Tuesday, December 3, 2013

By Derek Thomas

This week - as a state co-lead organization of the Indiana Assets & Opportunity Network the Institute has been fortunate to participate in the A&O Network Leadership Convening in Washington D.C. Along with the opportunity to learn more about asset-building issues, we're thankful for the time Representative Walorski, Senator Donnelly and Senator Coats have set aside for us to discuss the federal policy agenda (below) to compliment the Institute's state-based policy efforts.

It's easy for you to assist our advocacy efforts. Just click on the title of any legislation below
 to call that particular representative "with the click of a button" via govtrack.us

1 - Urge Congress to Lift SSI Asset Limit Tests & Defend State Flexibility
Representative Walorski, Senator Donnelly and Senator Coats: 
  • Please protect millions of working families, children, vets and seniors who need SNAP and state's rights to waive asset tests. Please share your support with the Farm Bill conferees. 

2 - Expand and Protect Tax Incentives for Low and Moderate Income Families
Representative Walorski:
Senator Donnelly:
  • Please Cosponsor the Working Families Tax Relief Act (S. 836, Sen. Brown) - strengthen the earned income tax credit and make permanent certain tax provisions under the American Recovery and Reinvestment Act of 2009.
    • Combined, this legislation and the Earned Income Tax Improvement and Simplification Act, could lift "more than 300,000 childless workers out of poverty, and significantly reduce the severity of poverty for almost four million more workers...could help meet challenges faced particularly by younger, less-educated people...including low labor force participation rates, low marriage rates, and even high incarceration rates." Economic Policy Institute - The Earned Income Tax Credit and the Child Tax Credit

3 - Urge Congress to Re-Authorize and Improve the Assets for Independence Act
Representative Walorski:
  • Please Cosponsor American Dreams Act (H.R. 2155, Rep. Fattah) - would support child savings accounts and financial education for low-income students, throughout the country.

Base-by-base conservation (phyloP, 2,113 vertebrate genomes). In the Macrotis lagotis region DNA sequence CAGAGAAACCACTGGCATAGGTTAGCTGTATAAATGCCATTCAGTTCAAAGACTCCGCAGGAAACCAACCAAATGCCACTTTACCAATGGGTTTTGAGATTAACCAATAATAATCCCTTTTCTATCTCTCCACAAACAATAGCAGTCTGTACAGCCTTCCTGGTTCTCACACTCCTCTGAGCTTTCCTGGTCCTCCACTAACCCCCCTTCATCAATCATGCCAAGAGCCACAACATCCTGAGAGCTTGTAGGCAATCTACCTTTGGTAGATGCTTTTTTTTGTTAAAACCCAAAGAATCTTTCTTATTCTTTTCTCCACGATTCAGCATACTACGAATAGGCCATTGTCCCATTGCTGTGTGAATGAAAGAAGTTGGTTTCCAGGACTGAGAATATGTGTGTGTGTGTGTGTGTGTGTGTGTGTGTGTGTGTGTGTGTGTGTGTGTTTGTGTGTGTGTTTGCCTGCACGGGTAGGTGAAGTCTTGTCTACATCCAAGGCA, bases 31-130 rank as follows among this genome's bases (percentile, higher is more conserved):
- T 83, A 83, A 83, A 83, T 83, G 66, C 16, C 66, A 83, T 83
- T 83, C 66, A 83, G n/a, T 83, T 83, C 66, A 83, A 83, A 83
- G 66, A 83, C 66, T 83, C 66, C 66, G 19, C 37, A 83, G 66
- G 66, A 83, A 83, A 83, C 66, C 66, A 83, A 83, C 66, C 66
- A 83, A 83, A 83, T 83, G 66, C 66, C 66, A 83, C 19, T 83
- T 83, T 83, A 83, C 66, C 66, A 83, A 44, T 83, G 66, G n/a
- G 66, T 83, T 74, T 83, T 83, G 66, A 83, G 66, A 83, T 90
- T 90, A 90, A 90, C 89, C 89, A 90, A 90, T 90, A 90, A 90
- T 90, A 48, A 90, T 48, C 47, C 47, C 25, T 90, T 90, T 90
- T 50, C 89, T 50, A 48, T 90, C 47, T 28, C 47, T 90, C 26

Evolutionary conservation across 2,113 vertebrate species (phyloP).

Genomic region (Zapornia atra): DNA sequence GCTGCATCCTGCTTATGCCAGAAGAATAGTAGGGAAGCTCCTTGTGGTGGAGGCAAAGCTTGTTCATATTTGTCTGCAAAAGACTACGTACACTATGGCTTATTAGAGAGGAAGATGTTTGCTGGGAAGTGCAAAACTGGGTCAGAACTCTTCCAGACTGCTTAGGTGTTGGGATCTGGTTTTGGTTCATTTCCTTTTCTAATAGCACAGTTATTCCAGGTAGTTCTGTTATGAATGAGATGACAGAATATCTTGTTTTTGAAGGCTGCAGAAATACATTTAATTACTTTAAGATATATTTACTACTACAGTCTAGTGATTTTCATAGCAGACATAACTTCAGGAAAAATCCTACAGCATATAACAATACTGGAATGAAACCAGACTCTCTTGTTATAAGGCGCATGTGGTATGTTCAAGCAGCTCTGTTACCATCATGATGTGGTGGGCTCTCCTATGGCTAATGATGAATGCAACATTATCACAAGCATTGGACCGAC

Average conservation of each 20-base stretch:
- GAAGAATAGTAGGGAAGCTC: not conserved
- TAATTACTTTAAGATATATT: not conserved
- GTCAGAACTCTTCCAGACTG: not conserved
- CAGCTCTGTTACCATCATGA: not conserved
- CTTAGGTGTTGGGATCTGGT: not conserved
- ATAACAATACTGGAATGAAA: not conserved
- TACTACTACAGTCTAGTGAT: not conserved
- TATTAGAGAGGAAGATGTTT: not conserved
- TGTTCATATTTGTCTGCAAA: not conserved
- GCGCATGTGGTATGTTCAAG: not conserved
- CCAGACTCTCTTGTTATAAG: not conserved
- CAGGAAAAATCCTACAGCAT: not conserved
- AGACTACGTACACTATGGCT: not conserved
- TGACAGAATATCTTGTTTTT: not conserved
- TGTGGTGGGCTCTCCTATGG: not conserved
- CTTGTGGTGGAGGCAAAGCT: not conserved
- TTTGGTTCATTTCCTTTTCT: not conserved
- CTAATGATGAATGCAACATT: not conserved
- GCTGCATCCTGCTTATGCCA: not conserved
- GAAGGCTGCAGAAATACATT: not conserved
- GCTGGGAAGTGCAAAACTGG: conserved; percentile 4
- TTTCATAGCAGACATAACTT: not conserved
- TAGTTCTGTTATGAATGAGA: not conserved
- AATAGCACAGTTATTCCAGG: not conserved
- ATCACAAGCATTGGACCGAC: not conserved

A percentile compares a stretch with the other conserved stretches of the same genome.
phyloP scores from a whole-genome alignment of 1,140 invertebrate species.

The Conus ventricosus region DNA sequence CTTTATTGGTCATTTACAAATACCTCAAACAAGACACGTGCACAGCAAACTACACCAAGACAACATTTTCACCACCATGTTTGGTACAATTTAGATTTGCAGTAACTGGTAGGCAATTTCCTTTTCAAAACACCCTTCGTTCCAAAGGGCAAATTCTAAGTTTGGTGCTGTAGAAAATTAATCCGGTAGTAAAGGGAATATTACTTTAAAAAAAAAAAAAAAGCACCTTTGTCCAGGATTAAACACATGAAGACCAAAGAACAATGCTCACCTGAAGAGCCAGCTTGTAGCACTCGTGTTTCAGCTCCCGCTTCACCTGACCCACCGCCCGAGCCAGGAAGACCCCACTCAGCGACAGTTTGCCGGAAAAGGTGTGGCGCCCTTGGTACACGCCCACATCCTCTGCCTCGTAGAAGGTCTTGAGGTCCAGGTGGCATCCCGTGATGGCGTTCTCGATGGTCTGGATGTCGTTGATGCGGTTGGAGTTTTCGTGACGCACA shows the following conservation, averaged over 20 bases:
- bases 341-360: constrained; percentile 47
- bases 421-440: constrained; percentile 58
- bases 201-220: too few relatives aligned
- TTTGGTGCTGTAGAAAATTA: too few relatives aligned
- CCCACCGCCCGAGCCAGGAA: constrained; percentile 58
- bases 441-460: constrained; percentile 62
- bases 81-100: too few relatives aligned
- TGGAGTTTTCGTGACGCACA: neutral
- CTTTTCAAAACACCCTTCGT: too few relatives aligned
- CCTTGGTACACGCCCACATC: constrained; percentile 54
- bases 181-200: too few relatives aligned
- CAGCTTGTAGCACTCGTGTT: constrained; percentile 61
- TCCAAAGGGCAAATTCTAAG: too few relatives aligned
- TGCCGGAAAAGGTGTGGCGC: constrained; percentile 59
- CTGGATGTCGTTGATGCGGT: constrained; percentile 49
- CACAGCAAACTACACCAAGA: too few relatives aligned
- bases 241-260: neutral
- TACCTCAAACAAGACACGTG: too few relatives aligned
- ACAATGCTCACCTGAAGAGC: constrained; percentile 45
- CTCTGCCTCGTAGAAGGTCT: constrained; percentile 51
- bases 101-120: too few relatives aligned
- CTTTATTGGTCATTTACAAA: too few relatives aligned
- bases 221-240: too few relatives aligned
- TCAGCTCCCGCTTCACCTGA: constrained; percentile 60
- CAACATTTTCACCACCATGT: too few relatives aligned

• "The increasing interest in college savings accounts is an acknowledgment of today’s reality: College is indisputably a ticket up the economic ladder, but the soaring cost makes it out of reach for more and more families. According to the Brookings Institution and the Pew Economic Mobility Project, barely one in three children from the poorest fifth of families enrolls in college, and only about one in 10 graduates. By comparison, among the wealthiest fifth of families, four in five children go to college, and more than half (53 percent) graduate. Children’s savings programs, which have the potential to offer big returns on relatively small investments, are a response with bipartisan appeal."
      CFED - The Inclusive Economy (Op Ed via Politico)
Senator Coats:
  • Please work with Senator Merkley to develop a bipartisan reauthorization of the Assets and Independence program. 
    • Indiana's IDA program has shown that with the right incentives, low-income families can successfully build wealth. The aforementioned support would remove the federal red-tape that currently prohibits additional success: IIWF IDA Policy Brief 
Senator Donnelly and Senator Coats:
  • Please Cosponsor American Savings Promotion Act (S. 918, Sen. Coons and Sen. Rubio) - would remove barriers that prevent Prize Linked Savings products from spreading around the country.
    • "Due to outdated federal regulations, banks and federally chartered financial institutions are unable to offer prize-linked savings accounts," says Kilmer. His American Savings Promotion Act would remove that regulatory barrier. ABC News - Here's a Lottery You Cannot Lose.
  • Please Cosponsor American Dreams Act (S. 1597, Sen. Moran and Sen. Brown) - would support child savings accounts and financial education for low-income students, throughout the country.
    • "The increasing interest in college savings accounts is an acknowledgment of today’s reality: College is indisputably a ticket up the economic ladder, but the soaring cost makes it out of reach for more and more families. According to the Brookings Institution and the Pew Economic Mobility Project, barely one in three children from the poorest fifth of families enrolls in college, and only about one in 10 graduates. By comparison, among the wealthiest fifth of families, four in five children go to college, and more than half (53 percent) graduate. Children’s savings programs, which have the potential to offer big returns on relatively small investments, are a response with bipartisan appeal." CFED - The Inclusive Economy (Op Ed via Politico)

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